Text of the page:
DiAnoia’s Eatery is one of our city’s most unique spaces. Equal parts deli, bar, restaurant, and bakery, the all-day Italian serves everything from house-made linguine with clams and zeppole donuts to porchetta-stacked panini and steak florentine. The Sunday brunch program combines the best elements of the restaurant’s offerings into one menu. You’ll find Italian-inspired comfort foods like veal Parmesan with a sunny-side-up egg and a side of spaghetti, and Panettone French toast drenched in maple syrup. Plus, DiAnoia’s in-house bakery churns out those piping-hot zeppole like they’re going out of style. Word to the wise: If the Nutella Panzerotti (fried dough stuffed with Nutella) is on the menu, get it.
This pizzeria, bar, and event space has an awesome brunch buffet program, with two distinct vibes on each weekend day. On Saturdays, it hosts a “Pure Mood Health Brunch” with vegan and vegetarian offerings, including a build-your-own salad bar with seasonal vegetables, and a hot bar with dishes like zucchini pancakes, vegetable biryani, and falafel. On Sundays, Spirit offers its famous “Endless Pizza & Brunch Bar,” featuring a rotating list of pizzas and brunch favorites like French toast sticks and biscuits and gravy.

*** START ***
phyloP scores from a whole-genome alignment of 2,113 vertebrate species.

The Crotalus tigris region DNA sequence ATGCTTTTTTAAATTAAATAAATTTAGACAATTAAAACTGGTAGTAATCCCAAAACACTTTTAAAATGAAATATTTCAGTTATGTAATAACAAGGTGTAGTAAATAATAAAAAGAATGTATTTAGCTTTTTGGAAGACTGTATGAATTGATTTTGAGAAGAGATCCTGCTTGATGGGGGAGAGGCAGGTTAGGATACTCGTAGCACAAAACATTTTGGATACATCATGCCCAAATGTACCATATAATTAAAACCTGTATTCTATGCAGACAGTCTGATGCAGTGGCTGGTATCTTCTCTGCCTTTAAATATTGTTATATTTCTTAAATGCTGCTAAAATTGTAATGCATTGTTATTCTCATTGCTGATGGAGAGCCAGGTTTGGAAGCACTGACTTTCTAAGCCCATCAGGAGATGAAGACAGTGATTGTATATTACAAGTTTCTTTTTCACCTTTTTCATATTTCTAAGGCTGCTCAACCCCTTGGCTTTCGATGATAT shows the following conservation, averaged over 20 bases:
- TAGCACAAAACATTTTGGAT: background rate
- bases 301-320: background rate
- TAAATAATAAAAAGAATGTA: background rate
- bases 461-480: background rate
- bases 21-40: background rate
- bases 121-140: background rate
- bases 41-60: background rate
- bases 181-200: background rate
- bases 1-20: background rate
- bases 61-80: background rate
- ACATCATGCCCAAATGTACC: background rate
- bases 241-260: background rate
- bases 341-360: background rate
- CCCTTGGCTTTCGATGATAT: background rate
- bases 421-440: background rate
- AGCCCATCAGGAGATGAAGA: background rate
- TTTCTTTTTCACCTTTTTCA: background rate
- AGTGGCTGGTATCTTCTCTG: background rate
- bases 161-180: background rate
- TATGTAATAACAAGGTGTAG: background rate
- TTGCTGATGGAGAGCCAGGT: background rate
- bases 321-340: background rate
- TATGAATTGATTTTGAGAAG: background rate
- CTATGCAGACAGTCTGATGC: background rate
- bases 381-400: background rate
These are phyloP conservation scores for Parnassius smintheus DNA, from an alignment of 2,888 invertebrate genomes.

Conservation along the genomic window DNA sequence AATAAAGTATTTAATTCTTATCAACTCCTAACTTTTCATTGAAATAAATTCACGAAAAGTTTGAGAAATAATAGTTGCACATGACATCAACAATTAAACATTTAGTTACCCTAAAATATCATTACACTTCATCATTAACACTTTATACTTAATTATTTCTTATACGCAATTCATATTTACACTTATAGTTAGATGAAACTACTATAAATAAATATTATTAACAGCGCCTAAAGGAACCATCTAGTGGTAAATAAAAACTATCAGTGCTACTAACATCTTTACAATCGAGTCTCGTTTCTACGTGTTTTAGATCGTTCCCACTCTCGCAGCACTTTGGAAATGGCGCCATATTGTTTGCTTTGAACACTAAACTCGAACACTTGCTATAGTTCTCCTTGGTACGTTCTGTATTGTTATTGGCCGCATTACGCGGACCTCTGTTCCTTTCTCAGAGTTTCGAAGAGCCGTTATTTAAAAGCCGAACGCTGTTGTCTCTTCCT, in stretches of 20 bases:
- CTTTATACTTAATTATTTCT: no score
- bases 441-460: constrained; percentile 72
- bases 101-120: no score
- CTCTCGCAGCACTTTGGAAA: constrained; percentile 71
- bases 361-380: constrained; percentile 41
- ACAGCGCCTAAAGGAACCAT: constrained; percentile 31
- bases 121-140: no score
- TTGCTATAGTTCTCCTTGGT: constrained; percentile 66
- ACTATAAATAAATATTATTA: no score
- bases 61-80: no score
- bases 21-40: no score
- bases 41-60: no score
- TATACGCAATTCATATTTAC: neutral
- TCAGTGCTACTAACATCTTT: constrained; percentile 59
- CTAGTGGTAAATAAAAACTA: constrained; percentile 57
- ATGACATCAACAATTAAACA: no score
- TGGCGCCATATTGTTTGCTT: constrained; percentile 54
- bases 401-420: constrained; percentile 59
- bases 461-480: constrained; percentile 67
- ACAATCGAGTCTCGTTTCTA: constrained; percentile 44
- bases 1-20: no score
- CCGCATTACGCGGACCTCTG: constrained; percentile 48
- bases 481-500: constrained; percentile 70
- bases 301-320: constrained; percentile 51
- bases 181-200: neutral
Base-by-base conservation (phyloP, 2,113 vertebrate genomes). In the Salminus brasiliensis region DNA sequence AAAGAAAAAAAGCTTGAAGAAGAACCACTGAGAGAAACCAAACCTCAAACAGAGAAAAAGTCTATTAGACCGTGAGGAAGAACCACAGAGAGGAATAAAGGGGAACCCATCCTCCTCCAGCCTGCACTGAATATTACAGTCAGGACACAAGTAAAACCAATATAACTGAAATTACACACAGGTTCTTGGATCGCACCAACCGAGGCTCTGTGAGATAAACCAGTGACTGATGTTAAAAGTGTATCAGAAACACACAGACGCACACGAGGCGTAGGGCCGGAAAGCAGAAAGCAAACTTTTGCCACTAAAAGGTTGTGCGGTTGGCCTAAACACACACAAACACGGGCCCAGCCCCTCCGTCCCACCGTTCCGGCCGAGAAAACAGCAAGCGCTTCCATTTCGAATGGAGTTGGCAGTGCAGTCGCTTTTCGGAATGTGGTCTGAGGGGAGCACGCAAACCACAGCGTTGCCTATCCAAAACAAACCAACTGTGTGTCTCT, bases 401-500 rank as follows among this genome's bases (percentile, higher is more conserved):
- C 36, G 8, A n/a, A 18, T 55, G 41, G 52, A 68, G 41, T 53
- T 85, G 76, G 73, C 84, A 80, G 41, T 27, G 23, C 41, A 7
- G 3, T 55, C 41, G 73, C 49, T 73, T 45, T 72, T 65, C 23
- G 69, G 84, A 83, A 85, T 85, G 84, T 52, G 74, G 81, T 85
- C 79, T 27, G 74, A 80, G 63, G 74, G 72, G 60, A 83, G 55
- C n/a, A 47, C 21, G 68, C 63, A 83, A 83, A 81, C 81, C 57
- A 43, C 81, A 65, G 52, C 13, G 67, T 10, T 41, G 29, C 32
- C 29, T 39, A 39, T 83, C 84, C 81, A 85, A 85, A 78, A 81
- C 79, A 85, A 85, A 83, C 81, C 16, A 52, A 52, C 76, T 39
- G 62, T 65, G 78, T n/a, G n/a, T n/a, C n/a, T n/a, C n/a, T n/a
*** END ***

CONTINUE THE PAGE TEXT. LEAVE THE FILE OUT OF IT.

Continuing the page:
Chef Jamilka Borges is making magic in the kitchen at Spoon, which of course extends to the Sunday brunch offerings. With a healthy mix of sweet (ricotta bread pudding!) and savory (biscuits and pork belly gravy!), Borges has a special flair for Latin-inspired selections. Try the Puerto Rican Girl Ramen with pork loin, a one-hour egg, and chili paste, or the Pork Cheek Burrito, which gets its kicks from chipotle and salsa verde. And, whatever you do, don’t miss getting one of Spoon’s brunch cocktails: our favorite's the Witches’ Coffee, a blend of Italian herbal liqueur Strega, coffee, and cream.
Located inside a bustling yoga studio, Amazing Café serves dishes free of processed ingredients and GMOs. On the weekends, the café serves a special brunch menu that changes regularly, but always offers hearty, seasonal plates like French toast with coconut-pumpkin cream and fresh fruit compote. Pro tip: The fruit-and-veggie-loaded smoothies and acai bowls will give you the power you need to get through a hungover Sunday.
You’ll find four restaurant concepts (and a great bar) under one roof at restaurant incubator Smallman Galley, which means that no matter how picky your entourage is, everyone will find something they love. The inaugural crop of restaurants at this shared space (Aubergine, Josephine’s Toast, Provision PGH, and Carota Cafe) will only be around until May 28, but Smallman Galley has announced that four new restaurant concepts will be moving in just in time for summer. Those spots will include Colonia (a Latin-American concept), Banhmilicious (serving Vietnamese fusion), and Iron Born, offering Detroit-style pizza.
Pear and the Pickle is barely a year old, but the tiny Troy Hill café and market has quickly become one of Pittsburgh’s worst-kept brunch secrets with arguably the best breakfast sandwich in town. Yes, it's a deceptively simple bodega staple -- bacon, egg, and cheese on a roll -- but it's still worth taking a trip up one of the steepest streets in town. The café also offers a selection of other sandwiches (think deli classics like "the Rialto," with sweet sliced ham, capicola, and pepperoni), and Stumptown coffee to wash it all down.